Leading Brands in the Market

There are more than 50 companies that sell heat pumps in addition to other HVAC equipment. Choosing from all these brands can truly be a challenge. To narrow down your choices, we classify the brands by parent companies. Each line below is from a same company:

  • Carrier, Bryant, Payne and Tempstar
  • Lennox, Ducane and Armstrong
  • Rheem and Ruud
  • Goodman, Amana and Janitrol
  • York, Coleman and Luxaire
  • Maytag, Westinghouse, Frigidaire and Kelvinator
  • Trane and American Standard
  • Maytag, Frigidaire and Tappan

Warning:Before you dive into brands reviews, we strongly recommend you spend 70% of your research time on finding a qualified contractor. Heat Pump is not a traditional appliance and most brands are reliable.

1. Carrier series
Carrier Heat Pump Reviews
Bryant Heat Pump Reviews

2. Goodman
Amana Heat Pump Reviews
Goodman Heat Pump Buying Guide

3. Trane series
Trane Heat Pump Reviews & Buying Guide
American Standard Heat Pump Reviews & Buying Guide

4. York series
York Heat Pump Review and Buying Guide

5. Lennox series
Lennox Heat Pump Buying Guide
Coleman Heat Pump Reviews

6. Rheem series
Rheem Heat Pump Reviews
Ruud Heat Pump Reviews

Better Installation is More Important Than Brands

We have got some complaints and reviews about each brand for the constant problem for compressor broken,  freon leaking, and weird noise etc. Actually 80% of these problems are caused by the improper installation instead of bad brands. You will always get what you paid for the installation work. So never drastically decrease your installation budget for any case and remember to compare at least 3-4 contractors’ install fee. If you have a limited budget, you can choose some economical brands like Ruud, Goodman and Rheem etc instead of choose “economical” installation.

Key Factors For Heat Pump Pricing

One of the biggest factors that will affect how much you spend on installing a heat pump is your home size. A bigger home logically means that you need a bigger heat pump, which will be more expensive. It also means more work for the contractor with an example being the extra ductwork and wiring that need to be put in place.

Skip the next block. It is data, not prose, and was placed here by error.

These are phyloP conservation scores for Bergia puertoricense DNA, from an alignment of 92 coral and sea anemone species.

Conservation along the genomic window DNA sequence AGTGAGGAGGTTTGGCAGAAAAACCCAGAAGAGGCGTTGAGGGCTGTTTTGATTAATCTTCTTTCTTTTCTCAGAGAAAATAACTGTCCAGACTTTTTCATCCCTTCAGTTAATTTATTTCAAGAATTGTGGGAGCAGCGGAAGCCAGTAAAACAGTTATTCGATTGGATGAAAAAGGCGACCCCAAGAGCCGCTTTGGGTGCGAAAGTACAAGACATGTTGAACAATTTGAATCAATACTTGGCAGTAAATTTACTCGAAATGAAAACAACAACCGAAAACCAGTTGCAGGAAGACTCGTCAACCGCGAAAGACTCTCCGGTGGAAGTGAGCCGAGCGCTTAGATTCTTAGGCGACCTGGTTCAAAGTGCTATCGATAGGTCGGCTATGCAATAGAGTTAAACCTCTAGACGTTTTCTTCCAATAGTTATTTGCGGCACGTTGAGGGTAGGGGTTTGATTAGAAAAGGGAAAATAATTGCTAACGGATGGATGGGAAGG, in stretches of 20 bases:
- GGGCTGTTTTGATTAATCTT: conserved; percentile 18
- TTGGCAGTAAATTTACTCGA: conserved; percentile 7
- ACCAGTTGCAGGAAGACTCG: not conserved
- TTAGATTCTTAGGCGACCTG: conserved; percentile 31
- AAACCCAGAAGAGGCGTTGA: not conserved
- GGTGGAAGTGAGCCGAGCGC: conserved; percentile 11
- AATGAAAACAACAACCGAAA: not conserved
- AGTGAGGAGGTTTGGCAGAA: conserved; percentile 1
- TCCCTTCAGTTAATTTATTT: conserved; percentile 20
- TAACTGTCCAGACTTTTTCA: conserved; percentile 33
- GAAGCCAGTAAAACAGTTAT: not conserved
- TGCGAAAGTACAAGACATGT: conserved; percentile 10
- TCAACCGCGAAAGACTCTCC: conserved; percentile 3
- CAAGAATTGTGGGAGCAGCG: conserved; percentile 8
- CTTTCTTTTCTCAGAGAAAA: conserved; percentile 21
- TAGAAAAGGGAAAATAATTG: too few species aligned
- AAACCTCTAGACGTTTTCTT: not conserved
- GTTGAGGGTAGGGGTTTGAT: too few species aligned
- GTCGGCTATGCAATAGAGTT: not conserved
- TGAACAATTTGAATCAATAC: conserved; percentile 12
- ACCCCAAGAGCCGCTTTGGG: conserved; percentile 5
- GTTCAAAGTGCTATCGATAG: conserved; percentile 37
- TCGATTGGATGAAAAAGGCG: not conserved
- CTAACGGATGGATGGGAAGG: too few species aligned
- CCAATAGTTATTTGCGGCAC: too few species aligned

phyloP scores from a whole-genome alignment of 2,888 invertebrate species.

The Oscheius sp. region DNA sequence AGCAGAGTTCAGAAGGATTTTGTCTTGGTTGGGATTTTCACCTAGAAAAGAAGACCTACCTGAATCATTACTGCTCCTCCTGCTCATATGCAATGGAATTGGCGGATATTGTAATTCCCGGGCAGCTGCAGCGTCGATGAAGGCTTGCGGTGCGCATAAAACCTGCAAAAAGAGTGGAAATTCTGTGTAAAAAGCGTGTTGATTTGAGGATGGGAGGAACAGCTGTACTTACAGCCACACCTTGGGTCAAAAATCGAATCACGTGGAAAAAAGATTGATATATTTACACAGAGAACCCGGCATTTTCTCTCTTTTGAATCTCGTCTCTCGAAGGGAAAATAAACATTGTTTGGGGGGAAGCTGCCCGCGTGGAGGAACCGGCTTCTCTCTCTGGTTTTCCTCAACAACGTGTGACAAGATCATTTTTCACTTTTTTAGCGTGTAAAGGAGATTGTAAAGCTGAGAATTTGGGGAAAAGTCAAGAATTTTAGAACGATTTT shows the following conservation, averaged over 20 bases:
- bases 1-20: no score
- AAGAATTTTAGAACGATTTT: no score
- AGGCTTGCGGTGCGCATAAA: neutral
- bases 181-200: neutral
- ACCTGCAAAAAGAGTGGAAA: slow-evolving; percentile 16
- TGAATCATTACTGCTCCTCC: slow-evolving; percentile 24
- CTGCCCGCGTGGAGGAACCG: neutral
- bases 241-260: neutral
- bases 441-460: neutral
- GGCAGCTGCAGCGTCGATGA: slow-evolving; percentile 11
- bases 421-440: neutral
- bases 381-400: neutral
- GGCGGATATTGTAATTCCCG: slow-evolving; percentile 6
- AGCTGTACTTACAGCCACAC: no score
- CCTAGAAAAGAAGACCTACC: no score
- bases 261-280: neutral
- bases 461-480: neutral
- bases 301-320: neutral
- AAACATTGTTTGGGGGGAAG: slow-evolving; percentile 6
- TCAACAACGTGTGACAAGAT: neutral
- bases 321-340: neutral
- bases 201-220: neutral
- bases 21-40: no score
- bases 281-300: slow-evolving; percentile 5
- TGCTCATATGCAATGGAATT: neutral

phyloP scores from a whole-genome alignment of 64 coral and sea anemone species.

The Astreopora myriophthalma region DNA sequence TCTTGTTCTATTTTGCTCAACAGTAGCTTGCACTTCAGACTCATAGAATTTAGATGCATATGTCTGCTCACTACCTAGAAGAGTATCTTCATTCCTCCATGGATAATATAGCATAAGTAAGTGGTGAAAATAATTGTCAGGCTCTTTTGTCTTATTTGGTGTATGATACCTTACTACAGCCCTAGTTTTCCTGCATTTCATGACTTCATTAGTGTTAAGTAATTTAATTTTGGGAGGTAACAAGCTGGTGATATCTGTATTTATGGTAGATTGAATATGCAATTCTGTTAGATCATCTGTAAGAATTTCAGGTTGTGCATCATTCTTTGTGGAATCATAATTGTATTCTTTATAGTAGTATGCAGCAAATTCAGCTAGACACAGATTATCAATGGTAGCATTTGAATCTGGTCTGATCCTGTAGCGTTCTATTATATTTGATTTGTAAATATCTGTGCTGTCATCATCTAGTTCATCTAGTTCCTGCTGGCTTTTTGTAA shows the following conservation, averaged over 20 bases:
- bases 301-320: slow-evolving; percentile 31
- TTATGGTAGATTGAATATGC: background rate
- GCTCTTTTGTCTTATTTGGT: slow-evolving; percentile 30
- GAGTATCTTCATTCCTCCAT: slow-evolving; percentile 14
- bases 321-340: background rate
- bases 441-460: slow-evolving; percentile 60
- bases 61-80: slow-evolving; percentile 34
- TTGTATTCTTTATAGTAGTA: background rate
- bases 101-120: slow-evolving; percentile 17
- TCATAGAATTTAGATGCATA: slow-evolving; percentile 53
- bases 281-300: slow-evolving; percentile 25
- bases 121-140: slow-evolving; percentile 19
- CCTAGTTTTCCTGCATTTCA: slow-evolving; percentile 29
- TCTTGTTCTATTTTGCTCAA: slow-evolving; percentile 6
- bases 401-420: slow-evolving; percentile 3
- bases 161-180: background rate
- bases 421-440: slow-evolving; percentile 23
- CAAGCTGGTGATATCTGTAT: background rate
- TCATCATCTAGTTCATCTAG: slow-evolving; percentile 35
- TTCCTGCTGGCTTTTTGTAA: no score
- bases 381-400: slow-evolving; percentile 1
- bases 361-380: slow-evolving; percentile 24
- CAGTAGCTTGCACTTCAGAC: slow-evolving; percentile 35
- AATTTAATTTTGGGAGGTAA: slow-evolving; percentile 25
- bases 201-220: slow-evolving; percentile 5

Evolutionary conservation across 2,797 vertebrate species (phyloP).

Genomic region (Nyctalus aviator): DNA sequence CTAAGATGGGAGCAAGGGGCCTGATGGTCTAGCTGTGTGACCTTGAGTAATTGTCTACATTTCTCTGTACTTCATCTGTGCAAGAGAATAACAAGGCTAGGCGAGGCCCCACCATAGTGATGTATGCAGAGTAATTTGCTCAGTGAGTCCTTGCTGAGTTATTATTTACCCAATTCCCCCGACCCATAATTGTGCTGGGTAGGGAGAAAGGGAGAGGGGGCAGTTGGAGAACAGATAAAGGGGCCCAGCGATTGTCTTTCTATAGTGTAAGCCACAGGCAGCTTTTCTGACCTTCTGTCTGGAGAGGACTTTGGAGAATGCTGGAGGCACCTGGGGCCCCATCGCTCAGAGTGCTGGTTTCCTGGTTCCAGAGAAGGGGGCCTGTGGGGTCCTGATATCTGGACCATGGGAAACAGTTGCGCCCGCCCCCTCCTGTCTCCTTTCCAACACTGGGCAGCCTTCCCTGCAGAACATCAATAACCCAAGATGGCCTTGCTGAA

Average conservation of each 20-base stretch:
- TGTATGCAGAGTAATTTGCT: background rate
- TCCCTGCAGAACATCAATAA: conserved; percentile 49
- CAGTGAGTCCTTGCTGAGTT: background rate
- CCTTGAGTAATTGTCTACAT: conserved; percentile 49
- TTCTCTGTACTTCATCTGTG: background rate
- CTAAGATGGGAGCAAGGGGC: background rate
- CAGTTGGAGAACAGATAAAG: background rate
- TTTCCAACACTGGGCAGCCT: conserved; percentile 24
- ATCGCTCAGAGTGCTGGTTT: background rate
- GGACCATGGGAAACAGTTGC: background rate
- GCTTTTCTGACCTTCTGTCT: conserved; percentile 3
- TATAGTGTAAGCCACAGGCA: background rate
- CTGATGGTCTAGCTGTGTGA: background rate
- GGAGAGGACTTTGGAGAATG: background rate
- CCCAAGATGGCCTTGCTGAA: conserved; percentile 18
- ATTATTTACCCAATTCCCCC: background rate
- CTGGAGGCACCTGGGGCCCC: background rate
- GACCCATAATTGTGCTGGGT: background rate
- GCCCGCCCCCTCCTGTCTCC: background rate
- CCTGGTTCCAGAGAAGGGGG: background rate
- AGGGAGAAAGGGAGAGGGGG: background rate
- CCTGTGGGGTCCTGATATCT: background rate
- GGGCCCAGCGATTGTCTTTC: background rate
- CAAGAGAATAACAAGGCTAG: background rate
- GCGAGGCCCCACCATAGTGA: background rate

The type of heat pump also matters a lot in the final cost. As mentioned before, a high efficiency heat pump will cost more. A geothermal heat pump (one that draws heat from the ground) generally costs twice as much as the more common air-to-air heat pump. The brand can also affect price, with some brands costing more than others do.

Another important factor is your location. Some states and local governments provide rebates and tax credits for homeowners who install heat pumps. The federal government is offering, until 2016, up to 30 percent tax credits on the price of a geothermal heat pump.

Other cost-influencing factors are;

  • You local tax codes.
  • The amount of work that needs to be done. The cost will be relatively high if installation involves tearing up walls and laying new ductwork. But if you are just replacing the outdoor unit and have the ductwork present, the overall cost will be lower.
  • Contractor’s profit margin. Above the total calculated costs, the contractor will add a percentage for profit purposes. In most cases, they also mark up the price of the equipment.
  • Governmental rebates and tax credit. Most states offer different range of rebates and tax credit. We can not offer you the detailed information for that. Please ask your friends and search google for latest states energy allowance.

Heat Pump Prices By Brands

Given that there are many parameters (like size, efficiency ratings, compressor stages) for heat pump. It is hard to list the price directly. In order to offer an objective price list, we need set an equal baseline. Each heat pump includes the same and common parameters: 15 SEER and 9 HSFP efficiency rating, 2.5 ton condenser, copper line-set, 1100-1300 cfm air handler, programmable thermostat (not wifi), 10 years warranty not including labor fee.